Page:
"With Sigmund Jähn, the DLR has lost a globally-recognized cosmonaut, scientist and engineer," said Pascale Ehrenfreund, chair of the DLR executive board, in a statement posted to the aerospace center's website on Sunday. 'The first German in space always saw himself as a bridge-builder between the East and West and for a peaceful use of space."

One of just four candidates selected in November 1976 by Germany (then East Germany or formally, the German Democratic Republic) for the former Soviet Union's Interkosmos program, Jähn made one flight into space, logging 7 days, 20 hours and 49 minutes off of Earth.



Soyuz 31 research cosmonaut Sigmund Jähn seen floating aboard the Soviet Union's Salyut 6 space station in August 1978. (DLR)

Launched on Aug. 26, 1978 as a research cosmonaut, Jähn and his Soyuz 31 crewmate, Soviet cosmonaut Valery Bykovsky, flew supplies to Russia's Salyut 6 space station. The two joined the station's two-person resident crew, Vladimir Kovalyonok and Aleksandr Ivanchenkov, to conduct experiments that spanned the fields of remote sensing to medicine and biology, as well as materials science and geophysics.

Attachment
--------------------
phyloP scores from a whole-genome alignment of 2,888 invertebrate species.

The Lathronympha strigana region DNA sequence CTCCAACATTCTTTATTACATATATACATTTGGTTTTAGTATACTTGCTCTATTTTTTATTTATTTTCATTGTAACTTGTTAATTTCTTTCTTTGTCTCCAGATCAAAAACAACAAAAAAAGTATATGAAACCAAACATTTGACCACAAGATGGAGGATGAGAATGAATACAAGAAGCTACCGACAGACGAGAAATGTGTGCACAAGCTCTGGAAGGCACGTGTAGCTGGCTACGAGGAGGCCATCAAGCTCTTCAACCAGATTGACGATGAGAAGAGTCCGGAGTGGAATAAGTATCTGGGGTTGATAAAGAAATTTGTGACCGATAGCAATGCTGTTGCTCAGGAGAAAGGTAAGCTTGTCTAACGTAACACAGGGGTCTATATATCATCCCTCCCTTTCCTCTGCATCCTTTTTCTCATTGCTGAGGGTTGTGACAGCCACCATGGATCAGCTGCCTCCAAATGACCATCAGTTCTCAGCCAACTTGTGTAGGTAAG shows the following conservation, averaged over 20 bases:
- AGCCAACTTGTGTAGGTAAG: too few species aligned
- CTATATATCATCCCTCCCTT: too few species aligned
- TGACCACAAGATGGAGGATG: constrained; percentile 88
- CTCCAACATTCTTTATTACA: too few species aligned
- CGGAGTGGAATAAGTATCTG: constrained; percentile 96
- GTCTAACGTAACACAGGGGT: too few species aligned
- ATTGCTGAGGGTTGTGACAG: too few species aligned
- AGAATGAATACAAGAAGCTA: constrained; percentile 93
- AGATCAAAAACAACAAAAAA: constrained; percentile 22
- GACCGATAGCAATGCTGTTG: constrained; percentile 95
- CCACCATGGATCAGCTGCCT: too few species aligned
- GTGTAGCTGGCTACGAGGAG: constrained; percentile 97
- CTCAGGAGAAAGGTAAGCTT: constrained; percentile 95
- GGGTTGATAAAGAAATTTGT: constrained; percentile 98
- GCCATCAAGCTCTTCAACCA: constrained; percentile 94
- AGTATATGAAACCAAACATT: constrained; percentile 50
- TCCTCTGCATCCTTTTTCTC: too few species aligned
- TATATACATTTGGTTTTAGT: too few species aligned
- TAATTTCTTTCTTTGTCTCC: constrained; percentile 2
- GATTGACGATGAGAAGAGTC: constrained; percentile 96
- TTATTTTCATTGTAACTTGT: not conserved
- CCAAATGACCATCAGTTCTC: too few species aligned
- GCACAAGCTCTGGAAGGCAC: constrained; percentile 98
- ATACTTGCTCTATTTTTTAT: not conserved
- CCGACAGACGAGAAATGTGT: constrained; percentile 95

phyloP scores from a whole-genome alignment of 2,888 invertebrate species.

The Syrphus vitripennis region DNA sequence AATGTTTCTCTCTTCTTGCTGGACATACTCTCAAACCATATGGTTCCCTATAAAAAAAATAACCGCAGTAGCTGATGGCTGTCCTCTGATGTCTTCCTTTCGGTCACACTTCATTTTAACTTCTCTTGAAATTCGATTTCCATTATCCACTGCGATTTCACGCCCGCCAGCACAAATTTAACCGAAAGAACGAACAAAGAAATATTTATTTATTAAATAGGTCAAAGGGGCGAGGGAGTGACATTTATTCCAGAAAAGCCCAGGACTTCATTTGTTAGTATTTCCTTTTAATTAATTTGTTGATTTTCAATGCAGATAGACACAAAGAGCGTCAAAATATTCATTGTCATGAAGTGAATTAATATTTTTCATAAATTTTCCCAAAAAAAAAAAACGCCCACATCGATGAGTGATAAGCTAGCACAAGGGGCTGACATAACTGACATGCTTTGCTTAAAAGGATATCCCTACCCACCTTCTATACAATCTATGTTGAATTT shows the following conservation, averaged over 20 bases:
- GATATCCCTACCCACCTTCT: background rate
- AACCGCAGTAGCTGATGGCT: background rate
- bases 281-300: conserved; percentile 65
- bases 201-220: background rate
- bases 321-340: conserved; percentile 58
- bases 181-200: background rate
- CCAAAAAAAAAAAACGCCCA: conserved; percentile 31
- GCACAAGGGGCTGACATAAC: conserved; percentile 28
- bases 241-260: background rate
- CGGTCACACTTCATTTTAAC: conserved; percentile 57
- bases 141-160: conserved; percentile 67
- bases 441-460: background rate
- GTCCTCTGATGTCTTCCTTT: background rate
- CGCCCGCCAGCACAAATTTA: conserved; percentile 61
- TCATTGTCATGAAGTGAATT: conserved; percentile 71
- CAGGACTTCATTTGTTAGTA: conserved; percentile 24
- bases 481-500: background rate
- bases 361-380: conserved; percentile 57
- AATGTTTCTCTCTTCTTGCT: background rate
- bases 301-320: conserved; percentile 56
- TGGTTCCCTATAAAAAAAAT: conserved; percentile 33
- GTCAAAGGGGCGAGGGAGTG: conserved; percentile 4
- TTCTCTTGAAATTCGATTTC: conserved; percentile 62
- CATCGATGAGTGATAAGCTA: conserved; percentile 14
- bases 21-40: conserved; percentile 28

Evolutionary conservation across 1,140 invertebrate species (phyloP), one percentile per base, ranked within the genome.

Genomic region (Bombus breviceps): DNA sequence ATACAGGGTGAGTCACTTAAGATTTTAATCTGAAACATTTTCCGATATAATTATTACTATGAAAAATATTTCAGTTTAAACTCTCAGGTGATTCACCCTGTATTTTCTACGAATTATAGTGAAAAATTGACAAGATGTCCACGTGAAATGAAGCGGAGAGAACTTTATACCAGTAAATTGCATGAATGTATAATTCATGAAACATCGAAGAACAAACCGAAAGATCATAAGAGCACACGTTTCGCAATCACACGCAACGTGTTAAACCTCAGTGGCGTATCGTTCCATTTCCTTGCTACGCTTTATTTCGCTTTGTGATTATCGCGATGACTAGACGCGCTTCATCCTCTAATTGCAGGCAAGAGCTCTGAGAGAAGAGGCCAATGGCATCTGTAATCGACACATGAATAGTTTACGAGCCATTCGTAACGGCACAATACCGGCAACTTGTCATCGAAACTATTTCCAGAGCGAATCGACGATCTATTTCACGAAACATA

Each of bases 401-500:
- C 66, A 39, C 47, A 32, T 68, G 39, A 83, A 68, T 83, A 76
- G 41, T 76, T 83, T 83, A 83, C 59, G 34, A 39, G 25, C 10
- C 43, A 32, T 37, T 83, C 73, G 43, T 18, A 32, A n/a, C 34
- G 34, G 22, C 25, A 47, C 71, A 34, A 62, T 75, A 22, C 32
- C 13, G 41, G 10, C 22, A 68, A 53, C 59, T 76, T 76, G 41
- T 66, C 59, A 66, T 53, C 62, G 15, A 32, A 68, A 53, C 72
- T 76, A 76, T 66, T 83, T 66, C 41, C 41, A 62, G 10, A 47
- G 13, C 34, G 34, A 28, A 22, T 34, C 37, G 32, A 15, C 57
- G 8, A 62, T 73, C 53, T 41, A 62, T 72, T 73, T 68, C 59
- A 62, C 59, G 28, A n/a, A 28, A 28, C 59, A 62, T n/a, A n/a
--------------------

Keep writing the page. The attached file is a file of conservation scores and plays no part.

During his week on orbit, Jähn also filmed a small toy figure from an East German children's television show (Sandmännchen) and addressed his fellow countrymen during a live broadcast.

"I am very happy for the chance to be the first German to take part in this manned spaceflight," he said.

Leaving behind their Soyuz 31 spacecraft docked to Salyut 6, Jähn and Bykovsky returned to Earth aboard Soyuz 29 on Sept. 3, 1978, touching down on the steppe of Kazakhstan after orbiting the planet 124 times.



Soyuz 31 crewmates Valery Bykovsky and Sigmund Jähn are seen after landing in Kazakhstan in September 1978. (DLR/Roscosmos)

Sigmund Werner Paul Jähn was born in Morgenröthe-Rautenkranz, a small village in the Vogtland district of Saxony, Germany, on Feb. 13, 1937. Trained as a book printer and then serving as a youth leader, Jähn joined the East German air force (Luftstreitkräfte der Nationalen Volksarmee or LSK) in 1955.

A pilot in an LSK fighter squadron from 1958, Jähn was serving as the head of air tactics and aerial combat when he was assigned to study at the Yuri Gagarin Air Force Academy at Monino near Moscow in 1966. He graduated in 1970 and was working for the LSK on pilot education and flight safety when he was selected for the Interkosmos program.

Reporting to Star City, outside of Moscow, on Dec. 4, 1976, Jähn and his future backup, Eberhard Köllner, began six months of basic cosmonaut training, followed by another year of mission-specific preparation.